The WBS is one of the tools in project management that allows us to manage any size project. A very large project can be broken down through many levels of the WBS until an element of a manageable size is achieved. In a smaller project, the same manageable element can be achieved with fewer levels of breakdown. In this way even the largest project can be broken down into a small manageable subproject (see PMI WBS DEFINITIONS). So, the top level of any WBS is the project that we are concerned with. The levels between the top and bottom of the WBS are elements of breakdown.

The larger the project, the more levels of intermediate breakdown we have. Eventually we come to the bottom of the WBS. This is the smallest level of detail that the project manager will have to manage. The Guide to the Project Management Body of Knowledge is a little bit confusing in this area. It says that the WBS should continue only to the work package level since this is the lowest level to which the project manager will have to manage. It goes on to say that the work packages can be broken down into activities and the activities can be further broken down into tasks.

Most project managers will construct a WBS that is appropriate to their project. Even if a very large project is being managed, the entire WBS will actually contain all the work associated with the project, and the project manager will be responsible for it all. In very large projects there will be intermediate managers. They may even be called work package managers. These intermediate managers may have their own responsibilities, but the project manager they report to is still responsible for their work as he is responsible for all aspects of the project. So, in our way of thinking, the WBS contains all of the work involved in the project.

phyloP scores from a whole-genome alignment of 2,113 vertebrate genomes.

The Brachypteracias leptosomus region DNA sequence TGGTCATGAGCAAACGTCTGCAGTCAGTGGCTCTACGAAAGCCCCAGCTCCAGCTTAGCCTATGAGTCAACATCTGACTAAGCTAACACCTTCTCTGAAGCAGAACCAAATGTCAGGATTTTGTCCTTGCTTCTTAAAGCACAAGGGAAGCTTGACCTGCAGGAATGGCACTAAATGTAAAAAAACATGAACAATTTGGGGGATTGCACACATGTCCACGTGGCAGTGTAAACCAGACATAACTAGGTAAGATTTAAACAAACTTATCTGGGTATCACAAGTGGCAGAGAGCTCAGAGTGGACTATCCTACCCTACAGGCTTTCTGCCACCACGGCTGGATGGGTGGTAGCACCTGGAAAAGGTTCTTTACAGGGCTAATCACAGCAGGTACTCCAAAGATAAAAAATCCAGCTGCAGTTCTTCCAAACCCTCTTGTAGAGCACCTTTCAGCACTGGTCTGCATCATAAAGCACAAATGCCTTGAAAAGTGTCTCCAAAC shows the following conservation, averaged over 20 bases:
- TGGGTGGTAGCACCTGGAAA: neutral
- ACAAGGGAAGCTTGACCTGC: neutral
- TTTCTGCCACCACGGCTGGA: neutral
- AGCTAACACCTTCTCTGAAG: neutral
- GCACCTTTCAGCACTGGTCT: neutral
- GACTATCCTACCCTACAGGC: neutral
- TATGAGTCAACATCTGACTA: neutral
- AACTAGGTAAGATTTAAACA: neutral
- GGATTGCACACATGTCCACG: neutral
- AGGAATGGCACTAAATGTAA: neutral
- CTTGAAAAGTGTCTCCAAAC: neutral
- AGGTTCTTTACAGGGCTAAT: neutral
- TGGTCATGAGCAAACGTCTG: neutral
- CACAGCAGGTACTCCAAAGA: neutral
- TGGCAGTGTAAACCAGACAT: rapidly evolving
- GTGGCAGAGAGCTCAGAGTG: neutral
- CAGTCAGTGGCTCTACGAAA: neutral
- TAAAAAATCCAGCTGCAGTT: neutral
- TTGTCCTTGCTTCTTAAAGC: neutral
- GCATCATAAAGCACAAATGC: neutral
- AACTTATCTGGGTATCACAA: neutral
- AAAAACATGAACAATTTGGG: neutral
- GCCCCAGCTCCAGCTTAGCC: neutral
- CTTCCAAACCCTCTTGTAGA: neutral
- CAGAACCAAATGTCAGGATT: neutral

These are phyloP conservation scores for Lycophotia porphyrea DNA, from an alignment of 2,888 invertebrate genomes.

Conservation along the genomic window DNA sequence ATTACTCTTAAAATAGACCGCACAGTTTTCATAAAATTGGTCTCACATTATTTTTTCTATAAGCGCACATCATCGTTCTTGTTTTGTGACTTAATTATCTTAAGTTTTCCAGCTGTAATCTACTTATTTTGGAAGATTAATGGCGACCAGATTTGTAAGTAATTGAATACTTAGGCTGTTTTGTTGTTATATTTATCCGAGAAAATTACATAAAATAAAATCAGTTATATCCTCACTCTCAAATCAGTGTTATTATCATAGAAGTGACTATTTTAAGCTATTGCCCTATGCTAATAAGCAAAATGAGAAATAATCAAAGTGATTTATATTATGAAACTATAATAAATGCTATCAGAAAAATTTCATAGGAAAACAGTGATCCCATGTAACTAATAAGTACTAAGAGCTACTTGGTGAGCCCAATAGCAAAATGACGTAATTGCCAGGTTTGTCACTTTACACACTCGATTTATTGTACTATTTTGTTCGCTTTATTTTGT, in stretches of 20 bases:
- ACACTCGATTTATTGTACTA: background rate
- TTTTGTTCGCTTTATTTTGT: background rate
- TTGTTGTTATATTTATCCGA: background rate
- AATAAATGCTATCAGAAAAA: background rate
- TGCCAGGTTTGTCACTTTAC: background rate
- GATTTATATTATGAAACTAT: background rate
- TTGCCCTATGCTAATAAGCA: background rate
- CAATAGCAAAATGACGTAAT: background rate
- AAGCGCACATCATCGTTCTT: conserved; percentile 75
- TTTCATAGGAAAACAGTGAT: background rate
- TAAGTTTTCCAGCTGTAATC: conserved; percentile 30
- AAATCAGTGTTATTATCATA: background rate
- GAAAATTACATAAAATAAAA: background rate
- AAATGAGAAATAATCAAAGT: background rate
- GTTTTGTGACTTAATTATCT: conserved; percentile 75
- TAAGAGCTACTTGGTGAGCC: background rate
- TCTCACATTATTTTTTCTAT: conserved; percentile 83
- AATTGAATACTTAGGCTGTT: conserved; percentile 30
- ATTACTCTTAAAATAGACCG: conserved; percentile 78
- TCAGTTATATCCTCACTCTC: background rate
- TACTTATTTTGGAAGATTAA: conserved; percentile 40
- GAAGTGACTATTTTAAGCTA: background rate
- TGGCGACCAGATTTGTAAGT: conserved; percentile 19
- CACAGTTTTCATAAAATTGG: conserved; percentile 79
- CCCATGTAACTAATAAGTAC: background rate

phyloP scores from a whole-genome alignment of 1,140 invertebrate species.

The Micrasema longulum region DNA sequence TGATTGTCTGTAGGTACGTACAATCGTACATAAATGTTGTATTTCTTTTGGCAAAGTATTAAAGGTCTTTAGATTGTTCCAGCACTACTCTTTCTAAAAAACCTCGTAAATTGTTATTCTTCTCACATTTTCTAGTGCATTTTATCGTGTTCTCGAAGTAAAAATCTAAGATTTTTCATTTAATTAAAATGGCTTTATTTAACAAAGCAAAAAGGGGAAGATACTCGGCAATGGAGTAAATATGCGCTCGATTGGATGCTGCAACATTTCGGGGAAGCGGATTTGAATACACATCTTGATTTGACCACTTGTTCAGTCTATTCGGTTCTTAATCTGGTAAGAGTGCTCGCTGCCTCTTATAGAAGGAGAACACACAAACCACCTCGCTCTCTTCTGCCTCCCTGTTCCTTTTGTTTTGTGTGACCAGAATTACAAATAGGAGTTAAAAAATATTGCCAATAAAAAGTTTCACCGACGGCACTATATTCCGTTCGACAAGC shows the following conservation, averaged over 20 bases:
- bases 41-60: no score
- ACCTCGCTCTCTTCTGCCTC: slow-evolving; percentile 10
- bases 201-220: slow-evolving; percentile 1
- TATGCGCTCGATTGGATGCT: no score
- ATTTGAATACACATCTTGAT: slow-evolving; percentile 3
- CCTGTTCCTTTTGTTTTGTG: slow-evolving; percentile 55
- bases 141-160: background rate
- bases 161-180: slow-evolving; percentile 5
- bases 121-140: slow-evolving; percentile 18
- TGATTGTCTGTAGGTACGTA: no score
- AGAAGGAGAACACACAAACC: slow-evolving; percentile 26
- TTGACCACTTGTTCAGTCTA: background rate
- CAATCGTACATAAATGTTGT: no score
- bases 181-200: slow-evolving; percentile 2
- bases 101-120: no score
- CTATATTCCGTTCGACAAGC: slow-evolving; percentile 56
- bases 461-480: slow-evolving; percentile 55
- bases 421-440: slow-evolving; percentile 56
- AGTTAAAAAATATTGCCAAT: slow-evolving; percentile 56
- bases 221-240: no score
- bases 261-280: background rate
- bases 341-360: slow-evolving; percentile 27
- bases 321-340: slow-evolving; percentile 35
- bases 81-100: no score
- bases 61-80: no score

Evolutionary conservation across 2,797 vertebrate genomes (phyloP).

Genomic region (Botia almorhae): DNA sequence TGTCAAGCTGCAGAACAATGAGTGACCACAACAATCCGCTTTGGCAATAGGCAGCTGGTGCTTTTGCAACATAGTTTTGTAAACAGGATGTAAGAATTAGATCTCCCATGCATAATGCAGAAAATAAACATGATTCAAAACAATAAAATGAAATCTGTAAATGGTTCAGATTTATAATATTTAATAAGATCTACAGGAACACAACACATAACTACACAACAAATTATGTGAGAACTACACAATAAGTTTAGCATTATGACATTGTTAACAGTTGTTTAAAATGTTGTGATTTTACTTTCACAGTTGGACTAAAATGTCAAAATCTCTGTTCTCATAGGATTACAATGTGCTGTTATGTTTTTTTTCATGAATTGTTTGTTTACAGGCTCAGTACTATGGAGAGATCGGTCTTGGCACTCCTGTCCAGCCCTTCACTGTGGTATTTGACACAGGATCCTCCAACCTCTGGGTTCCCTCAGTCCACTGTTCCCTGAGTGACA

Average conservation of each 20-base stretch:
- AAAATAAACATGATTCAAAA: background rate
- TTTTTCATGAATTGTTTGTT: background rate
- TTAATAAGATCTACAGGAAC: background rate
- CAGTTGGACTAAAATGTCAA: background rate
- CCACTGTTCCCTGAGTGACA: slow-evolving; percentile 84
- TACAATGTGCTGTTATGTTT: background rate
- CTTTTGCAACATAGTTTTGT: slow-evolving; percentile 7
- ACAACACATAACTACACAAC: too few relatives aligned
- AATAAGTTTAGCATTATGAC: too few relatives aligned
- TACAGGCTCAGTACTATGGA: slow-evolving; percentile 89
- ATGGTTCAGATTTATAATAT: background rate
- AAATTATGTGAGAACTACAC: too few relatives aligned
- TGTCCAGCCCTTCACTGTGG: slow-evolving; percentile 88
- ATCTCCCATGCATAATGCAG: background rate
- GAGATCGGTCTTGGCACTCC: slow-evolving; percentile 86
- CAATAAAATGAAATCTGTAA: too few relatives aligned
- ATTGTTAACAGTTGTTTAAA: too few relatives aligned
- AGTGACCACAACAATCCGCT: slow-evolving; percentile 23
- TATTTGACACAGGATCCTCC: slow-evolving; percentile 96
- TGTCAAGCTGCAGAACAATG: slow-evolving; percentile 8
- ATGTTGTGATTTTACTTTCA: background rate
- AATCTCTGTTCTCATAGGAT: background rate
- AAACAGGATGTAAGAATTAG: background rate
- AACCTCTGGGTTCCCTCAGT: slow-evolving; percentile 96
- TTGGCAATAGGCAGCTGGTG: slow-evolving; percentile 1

If the project is large and the project manager wants to display the WBS only down to the work package level, that is fine. The complete WBS, however, goes down to the level of detail that can be assigned to an individual person. In this way the project manager and the intermediate managers can each construct their part of the WBS, and the pieces will fit together into an overall project WBS. This will, in turn, support the planning process for the project in a consistent way. The work breakdown structure also has the capability of including the non-task-related work.

This is the work that is considered to be “level of effort” work. The best example of this is the project manager. There are other cases, especially when projects become large, where other level of effort persons are involved. Level of effort work is the work that must be done in the project, but it is work that is not connected to any one task in particular. Level of effort work is work that affects many of the activities of the project. For example, a person that is responsible for operating the copy machine used by everyone in the project is a level of effort person.

Administrative assistants and anyone else who does work that contributes to the project but does not work on any specific task is a level of effort person. A major attempt should be made to avoid calling work level of effort when it should really be assigned to a particular task. Level of effort work is budgeted but is difficult to measure in terms of performance. Level of effort people and their work can be shown in the WBS at the level at which they do their work. The WBS must be a flexible tool that can be used with as little restriction as possible so that it will be used with ease and comfort.

Since each project is unique, the requirements of the project will change each time, and the WBS must be able to be used in all circumstances. You may have noticed that we have been careful so far to avoid some of the usual words that are associated with the work breakdown structure. This is because there is some disagreement about what exactly should go into the WBS. As recently as April 2000, PMI published “Work Breakdown Structure Practice Standard Project—WBS vs. Activities” by Cindy Berg, PMP, and Kim Colenso, PMP, in the PM Network.

This paper addressed the disagreement between project managers as to whether it was appropriate for the WBS to contain the project activities. One opinion is that it is not appropriate for the WBS to contain the project activities because the level of planning in the WBS is only to the deliverable level and does not go to the level of the individual assignment. It is therefore inappropriate for the WBS to contain the project activities. The opposite view is that the WBS should contain the project activities. This is appropriate because the lowest level of the WBS contains elements